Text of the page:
As audit requests accelerated during the early 2000s, quality assurance managers in the milling and baking industry grew concerned. Jennifer Robinson, today vice-president of corporate quality assurance at Bay State Milling Co., was then at Cargill in quality management. Its facilities were being audited an average of three times a year, usually to a different standard each time. She described how in 2009 Cargill evaluated the cost of all this and found it exceeded $23,000 per facility per year. Applying this figure to the hundreds of thousands of food facilities around the world, they came up with a figure of $6.5 billion in redundant audits.
“This became the rallying cry of the AACC International Food Safety Quality Task Force,” Ms. Robinson told a gathering at AACC’s 2015 annual meeting. “At that time, there was no alignment between audit customers and audit schemes. We called it ‘audit soup.’ ”
The task force did a side-by-side analysis of the various audit schemes and found 96% congruence in matters covered.
“All of today’s audits are good,” noted Joe Stout, president and founder, Commercial Food Sanitation, LLC. “Success depends on a combination approach of audits and inspections, on benefiting from the best of both worlds.”
Experts agreed that there is not one audit or inspection program that fits the needs of all bakeries and snack food manufacturers. “The choice … depends predominantly on what a manufacturer’s customer requires or the needs of the manufacturer,” observed Camila Yoo, food safety professional, AIB International, a third-party audit group. “Global Food Safety Initiative (GFSI), Safe Quality Food (SQF) and Good Manufacturing Practices (GMP) are similar in that they are all established to ensure food safety, but they are different in the way the audit/inspections are conducted in terms of the standards used and the proportion of time allocated to inspection versus audit,” she continued. “Even between certification audits, there are differences.”
As an example, Ms. Yoo contrasted Food Safety System Certification (FSSC) 22000 and British Retail Consortium (BRC). “Requirements are more general in the FSSC 22000 standard compared with the BRC standard, which is more descriptive,” she noted. “Compared with FSSC 22000 or BRC, GMP inspections put more weight on the physical inspection than audits.”
“Choice can also be culture-driven,” said Kristopher Middleton, technical manager, US Food Division, Eurofins, which has a significant practice in food plant auditing. “The standard should be selected to match the company culture and in-house expertise. For example, if you have ISO experience, then you may like FSSC 22000, a GFSI-benchmarked food safety standard based on existing ISO standards.”
While satisfying a customer — or ensuring regulatory compliance before the Food and Drug Administration inspector arrives — audits serve additional purposes. “Facilities benefit in other ways than verification of performance against example,” Mr. Middleton said. “Audits can help reduce errors and increase employee buy-in. That’s because audits are not just about changing and improving company culture.”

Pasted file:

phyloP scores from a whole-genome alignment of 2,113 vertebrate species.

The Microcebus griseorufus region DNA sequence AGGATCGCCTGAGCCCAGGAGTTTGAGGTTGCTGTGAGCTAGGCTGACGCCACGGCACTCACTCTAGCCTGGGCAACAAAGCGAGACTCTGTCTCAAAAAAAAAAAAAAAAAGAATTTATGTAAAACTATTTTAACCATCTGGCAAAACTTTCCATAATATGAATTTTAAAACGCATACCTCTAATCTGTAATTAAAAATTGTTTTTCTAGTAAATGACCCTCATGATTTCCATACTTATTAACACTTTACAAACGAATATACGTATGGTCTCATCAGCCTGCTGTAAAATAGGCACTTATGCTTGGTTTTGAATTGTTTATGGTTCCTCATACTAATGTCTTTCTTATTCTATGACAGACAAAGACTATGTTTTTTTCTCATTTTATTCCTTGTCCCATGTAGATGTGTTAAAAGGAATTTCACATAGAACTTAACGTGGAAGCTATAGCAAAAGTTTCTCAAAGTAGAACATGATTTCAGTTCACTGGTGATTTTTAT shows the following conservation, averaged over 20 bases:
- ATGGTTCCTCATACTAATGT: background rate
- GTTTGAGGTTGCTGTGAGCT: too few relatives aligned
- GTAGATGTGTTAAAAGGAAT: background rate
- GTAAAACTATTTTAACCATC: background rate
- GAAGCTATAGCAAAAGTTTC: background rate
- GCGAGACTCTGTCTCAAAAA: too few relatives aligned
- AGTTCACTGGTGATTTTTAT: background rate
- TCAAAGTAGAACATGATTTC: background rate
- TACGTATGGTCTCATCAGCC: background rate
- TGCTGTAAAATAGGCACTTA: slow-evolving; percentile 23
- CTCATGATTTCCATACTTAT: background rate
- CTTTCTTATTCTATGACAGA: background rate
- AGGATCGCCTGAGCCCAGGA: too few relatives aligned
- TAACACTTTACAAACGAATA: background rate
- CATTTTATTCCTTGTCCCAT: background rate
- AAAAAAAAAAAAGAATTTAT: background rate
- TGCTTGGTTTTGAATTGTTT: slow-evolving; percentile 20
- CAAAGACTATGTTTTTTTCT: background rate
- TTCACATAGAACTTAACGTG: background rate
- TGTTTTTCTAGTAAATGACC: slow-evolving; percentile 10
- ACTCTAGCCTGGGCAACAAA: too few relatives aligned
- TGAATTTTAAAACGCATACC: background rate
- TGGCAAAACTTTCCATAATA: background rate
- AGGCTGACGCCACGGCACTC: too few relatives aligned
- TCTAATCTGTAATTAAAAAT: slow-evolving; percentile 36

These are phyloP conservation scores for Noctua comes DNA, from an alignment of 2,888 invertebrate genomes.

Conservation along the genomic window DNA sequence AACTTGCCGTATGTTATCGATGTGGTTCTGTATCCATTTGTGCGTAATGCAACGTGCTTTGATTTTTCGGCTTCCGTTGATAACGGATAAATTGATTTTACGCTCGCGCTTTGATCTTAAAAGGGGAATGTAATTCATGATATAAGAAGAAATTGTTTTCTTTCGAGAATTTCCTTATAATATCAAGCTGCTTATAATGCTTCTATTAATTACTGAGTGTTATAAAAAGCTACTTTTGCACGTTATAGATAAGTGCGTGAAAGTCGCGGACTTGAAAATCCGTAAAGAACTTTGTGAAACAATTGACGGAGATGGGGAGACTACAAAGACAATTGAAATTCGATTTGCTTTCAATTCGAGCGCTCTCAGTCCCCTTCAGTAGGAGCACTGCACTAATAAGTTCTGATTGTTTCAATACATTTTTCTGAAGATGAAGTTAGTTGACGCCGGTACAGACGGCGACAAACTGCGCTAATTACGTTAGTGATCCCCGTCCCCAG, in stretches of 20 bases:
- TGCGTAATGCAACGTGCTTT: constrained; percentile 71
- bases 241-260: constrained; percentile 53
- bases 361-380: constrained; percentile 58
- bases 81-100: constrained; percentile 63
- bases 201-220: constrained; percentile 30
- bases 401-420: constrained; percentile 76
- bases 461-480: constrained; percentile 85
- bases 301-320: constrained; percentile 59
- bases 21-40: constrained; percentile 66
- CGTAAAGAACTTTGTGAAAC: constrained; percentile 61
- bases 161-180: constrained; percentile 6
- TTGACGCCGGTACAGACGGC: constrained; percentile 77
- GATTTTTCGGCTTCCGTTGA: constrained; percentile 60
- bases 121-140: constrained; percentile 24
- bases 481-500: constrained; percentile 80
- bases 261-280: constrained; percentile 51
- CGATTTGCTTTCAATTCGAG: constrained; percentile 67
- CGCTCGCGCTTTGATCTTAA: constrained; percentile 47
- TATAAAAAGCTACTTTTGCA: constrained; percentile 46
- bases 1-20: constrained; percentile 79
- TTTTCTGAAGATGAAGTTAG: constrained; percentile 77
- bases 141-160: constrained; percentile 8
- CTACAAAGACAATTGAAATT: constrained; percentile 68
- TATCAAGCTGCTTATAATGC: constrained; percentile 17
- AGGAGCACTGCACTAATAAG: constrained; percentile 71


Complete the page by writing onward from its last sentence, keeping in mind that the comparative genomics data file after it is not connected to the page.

Company internal audits are essential to complying with most standards. Performed at least once a year, such audits should probe all aspects of food safety in the plant. How often the different elements of the food safety management system are subject to an internal audit should be based on a risk assessment conducted by the food safety or HACCP team. Mr. Stier described these activities as important learning and training opportunities.
Food safety experts advise hiring a consultant to do a gap evaluation to help management decide what works best for a given facility. This helps the facility bridge gaps between its current food safety management system and a certification-level program, noted Ms. Yoo. It is also useful when new versions of standards are released. “A gap assessment will evaluate the established procedures, programs and documentation to measure how well the facility’s food safety programs align with the selected certification standard requirements,” she explained. Altogether, it may take a facility one to two years to get ready for its initial audit.
So, you’ve done the gap analysis, selected a standard, written the documents and taken the training courses. What’s next in preparing for a third-party audit or government inspection?
“Ideally, a plant shouldn’t need to prepare. It should be audit-ready all the time,” Mr. Stout said. “But being ‘on’ 24/7, 365 is hard.”
Jim Kline, president, The Ensol Group, a consulting firm specializing in bakery and snack plant projects, agreed, “Once a company embraces a set of standards, then it must follow them every day, and then it will be ready for an audit. Readiness is an ongoing matter.”
The need to be ready on a continual basis is another reason for in-house audits, according to Mr. Middleton. “These make sure your system is effective and ready for an audit,” he explained.